additional public hearing processes after they have been zoned, permitted and
operating for years. This is especially true if the mine is within the
identified Potential Mining Area. It is logical to expect that most changes
within that time frame will be more residential development and that most new
residents will turn out in protest, seeking to shut down the operation through
this new public hearing process. The mining operation cap completely hinders the
goal of protecting these strategic resources and is completely counter
productive. In fact it can be argued that the new rule will encourage
Paragraph Five should be deleted.
- Sec. 34-1675. Paragraph(b)3.c:
| Applications for general mining permit.
|An Open Space Design Plan is a new regulatory requirement. The-new rule may
be an attempt to customize mine layouts to protect trees, etc. The new rule does
not reflect mine operational realities that more or less preclude customized
designs based upon arbitrary staff desires to preserve a cluster of trees, etc.
This is especially true for mines identified within the Potential Mining Area.
There appears to be no nexus of the need to protect strategic mining resources
with the attempt at over-regulation.
||Either delete sub-paragraph C in its entirety or revise paragraph C as
follow: "A survey and FLUCCS map to identify existing native plant communities
and trees along with important adjoining preserve areas".
- Sec. 34-1675.
Paragraph (7)(f & h):
|Application for general mining permit.
For obvious reasons "adverse" impacts needs to be clearly defined.
||Insert the following sentence throughout the draft regulation when the new
rule calls out "No Adverse Impacts" for surface and subsurface environmental issues--"
The issuance of appropriate State Water Management
District and DEP mining and environmental resource permits will demonstrate
compliance with the no adverse impact requirement.”
||Application for a mining
||The "'All onsite and offsite improvements" language is overly broad and needs
For obvious reasons, restoration activities and other, post-mine requirements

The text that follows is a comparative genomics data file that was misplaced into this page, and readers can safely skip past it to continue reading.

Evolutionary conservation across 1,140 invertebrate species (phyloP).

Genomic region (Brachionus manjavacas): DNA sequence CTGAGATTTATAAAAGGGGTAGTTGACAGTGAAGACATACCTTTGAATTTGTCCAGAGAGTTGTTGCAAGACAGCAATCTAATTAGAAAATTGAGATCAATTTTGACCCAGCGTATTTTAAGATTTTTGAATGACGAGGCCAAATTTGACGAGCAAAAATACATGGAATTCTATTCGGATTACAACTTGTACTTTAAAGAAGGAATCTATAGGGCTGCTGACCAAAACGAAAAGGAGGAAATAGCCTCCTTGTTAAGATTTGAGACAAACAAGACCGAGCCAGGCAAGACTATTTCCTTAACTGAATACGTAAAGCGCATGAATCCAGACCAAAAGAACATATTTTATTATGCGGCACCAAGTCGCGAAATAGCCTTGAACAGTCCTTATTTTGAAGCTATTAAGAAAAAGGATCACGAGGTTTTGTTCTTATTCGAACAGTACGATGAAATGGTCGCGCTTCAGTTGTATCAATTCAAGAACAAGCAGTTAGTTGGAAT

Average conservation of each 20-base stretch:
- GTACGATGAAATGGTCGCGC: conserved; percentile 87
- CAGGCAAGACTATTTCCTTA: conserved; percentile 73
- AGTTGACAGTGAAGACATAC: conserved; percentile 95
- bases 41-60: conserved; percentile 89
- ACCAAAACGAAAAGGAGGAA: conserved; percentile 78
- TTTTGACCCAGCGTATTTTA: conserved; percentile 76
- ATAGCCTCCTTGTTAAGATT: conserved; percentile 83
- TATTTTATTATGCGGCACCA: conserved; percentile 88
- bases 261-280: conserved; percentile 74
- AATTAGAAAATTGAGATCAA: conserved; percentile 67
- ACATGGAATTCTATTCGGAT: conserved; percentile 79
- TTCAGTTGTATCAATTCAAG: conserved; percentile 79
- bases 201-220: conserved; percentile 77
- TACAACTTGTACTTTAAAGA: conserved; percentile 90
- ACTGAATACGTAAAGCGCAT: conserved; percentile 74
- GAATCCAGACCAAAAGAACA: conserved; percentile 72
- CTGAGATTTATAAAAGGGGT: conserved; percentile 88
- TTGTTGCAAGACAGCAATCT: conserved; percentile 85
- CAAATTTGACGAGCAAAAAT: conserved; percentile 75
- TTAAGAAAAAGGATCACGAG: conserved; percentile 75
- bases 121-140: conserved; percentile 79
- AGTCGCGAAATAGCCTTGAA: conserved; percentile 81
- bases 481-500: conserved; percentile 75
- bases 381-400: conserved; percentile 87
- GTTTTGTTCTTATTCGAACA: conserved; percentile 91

need to be exempt. More clarification is needed.
||Site Requirements General
|The "Avoid adverse effects" standard is to broad and needs to be defined. This is so in that the perception of adverse effects clearly may be different from person to person.
|Examine the possibility of
inserting standardized measurements for adverse impacts such as
definable-reduction in agricultural yields, declining residential property
values, a reduction and/or degradation of conservation areas, and definable
nuisances stemming from noise, dust, lighting and order. For the identified
Potential Mining Areas, the standard should be "Avoid
significant adverse effects".
Site Requirements Setbacks
|The "500-ft radial setback from existing and proposed well sites" standard is
new and may serve to indirectly encourage residential encroachment. This is so
in that for planned future mine phases new homes may be developed that may
restrict the mines phasing plan due to the location of residential potable
wells. This new standard does not seem fair in that the regulatory encumbrance
is being placed on the long standing mine operation. This is especially germane
given the rules "proposed well sites" language.
||New exemption language needs to be inserted so as to place the setback
requirement on new residential homes that choose to locate around existing bona
fide mining operations. The "proposed well sites" language needs to be deleted.
The new rule should read -"A 500-ft. radial setback is required for new mines
from proposed well sites. New residential potable wells should be setback when
ever feasible 500-ft. from existing mines and identified Potential Mining
2180 West First Street, Suite #503 - Fort Myers, FL 33901
Voice (239) 337-7176 - FAX (239) 337-2496 -
GS/chproject02.007/5 May03 LDCminingrulechangememo
CC: Beverly Grady